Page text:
But now a few social reformers are working to change this outlook as is Bollywood with the soon to be released film, Padman, where the protagonist attempts to revolutionise the manufacturing of sanitary napkins in an East Indian village.
"Menstruation taboos are suffered by women not just in remote villages butalso in urban areas. Owing to the stigma associated with it, we need to buy it in black packets and wrap it in a newspaper to throw it away when no one is watching. But, why? Isn't it a natural process?" asks Ms Kamini Prakash who is with the Water Supply and Sanitation Collaborative Council (WSSCC) that works with government and civil society organisations to break the silence around menstruation and replace the shame and indignity with confidence and pride.
"Even touching these women and assuring them that they are not impure is an act of rebellion. The resistance to change comes largely from the village elders, the custodians of tradition. Most of the older women use cloth, while the younger girls use sanitary pads , which they buy from the nearest town. There is no disposal system and the used cloth or pads are thrown into the stream," she notes regretfully.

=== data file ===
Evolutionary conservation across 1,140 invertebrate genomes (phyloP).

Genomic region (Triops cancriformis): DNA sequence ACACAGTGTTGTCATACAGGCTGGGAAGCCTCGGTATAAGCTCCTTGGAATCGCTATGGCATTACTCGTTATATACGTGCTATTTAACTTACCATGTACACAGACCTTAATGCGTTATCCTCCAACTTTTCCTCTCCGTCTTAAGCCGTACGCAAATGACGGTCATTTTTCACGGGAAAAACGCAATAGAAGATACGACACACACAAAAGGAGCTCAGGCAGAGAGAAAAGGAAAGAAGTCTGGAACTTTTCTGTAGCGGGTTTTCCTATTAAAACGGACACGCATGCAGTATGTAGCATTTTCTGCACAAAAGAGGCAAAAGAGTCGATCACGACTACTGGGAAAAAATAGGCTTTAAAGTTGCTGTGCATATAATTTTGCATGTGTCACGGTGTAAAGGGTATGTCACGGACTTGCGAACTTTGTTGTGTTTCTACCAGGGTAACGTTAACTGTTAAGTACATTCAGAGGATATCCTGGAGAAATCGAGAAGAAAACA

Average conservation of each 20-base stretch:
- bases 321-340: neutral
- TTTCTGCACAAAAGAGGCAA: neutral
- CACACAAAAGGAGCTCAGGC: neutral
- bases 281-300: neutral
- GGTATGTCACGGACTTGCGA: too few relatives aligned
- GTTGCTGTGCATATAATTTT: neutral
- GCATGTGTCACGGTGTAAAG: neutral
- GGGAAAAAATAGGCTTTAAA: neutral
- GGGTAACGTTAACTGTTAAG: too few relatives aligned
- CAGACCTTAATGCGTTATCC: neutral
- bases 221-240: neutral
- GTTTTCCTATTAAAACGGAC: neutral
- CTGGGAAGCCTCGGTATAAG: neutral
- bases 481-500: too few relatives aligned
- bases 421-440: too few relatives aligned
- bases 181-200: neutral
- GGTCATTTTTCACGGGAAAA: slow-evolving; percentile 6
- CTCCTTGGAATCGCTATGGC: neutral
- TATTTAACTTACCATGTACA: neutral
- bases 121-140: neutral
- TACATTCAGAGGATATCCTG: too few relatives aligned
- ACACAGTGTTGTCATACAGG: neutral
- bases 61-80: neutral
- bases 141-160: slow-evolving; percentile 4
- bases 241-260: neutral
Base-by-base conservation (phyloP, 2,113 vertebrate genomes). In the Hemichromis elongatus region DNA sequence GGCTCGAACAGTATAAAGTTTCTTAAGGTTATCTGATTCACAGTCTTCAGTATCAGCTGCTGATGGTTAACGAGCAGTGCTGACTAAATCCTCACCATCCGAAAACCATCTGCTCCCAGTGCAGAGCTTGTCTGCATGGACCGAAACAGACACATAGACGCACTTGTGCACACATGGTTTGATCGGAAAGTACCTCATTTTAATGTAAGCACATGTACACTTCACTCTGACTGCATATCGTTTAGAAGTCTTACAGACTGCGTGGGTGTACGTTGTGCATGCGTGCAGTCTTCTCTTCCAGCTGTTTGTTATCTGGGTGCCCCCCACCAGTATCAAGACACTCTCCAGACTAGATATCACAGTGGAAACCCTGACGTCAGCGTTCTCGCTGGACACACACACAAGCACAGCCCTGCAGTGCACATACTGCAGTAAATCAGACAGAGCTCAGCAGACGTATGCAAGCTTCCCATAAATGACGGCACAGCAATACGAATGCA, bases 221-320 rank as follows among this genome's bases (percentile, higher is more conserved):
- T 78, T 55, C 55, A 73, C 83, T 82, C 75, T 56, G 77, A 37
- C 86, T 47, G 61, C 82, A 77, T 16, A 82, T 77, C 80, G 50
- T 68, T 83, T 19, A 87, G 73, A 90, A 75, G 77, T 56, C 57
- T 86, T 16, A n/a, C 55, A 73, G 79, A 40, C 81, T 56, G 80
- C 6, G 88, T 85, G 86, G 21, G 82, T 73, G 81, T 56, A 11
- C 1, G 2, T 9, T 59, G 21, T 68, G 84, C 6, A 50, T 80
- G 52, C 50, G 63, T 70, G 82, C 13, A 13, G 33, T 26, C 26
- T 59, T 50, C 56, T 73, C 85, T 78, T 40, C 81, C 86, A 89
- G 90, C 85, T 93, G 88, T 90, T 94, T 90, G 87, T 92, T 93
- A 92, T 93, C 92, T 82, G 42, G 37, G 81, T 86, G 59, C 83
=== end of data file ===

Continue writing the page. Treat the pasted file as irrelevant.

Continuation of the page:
Another activist, Kala Charlu, founder, MITU (Multiple Initiatives Towards Upliftment) says in one orphanage a warden made a young girl, who was menstruating for the first time, strip naked, throw her clothes out and sit on a mat.
"I tried telling her that the practice was obnoxious, but she kicked me out of her orphanage. That day still haunts me," she says with feeling.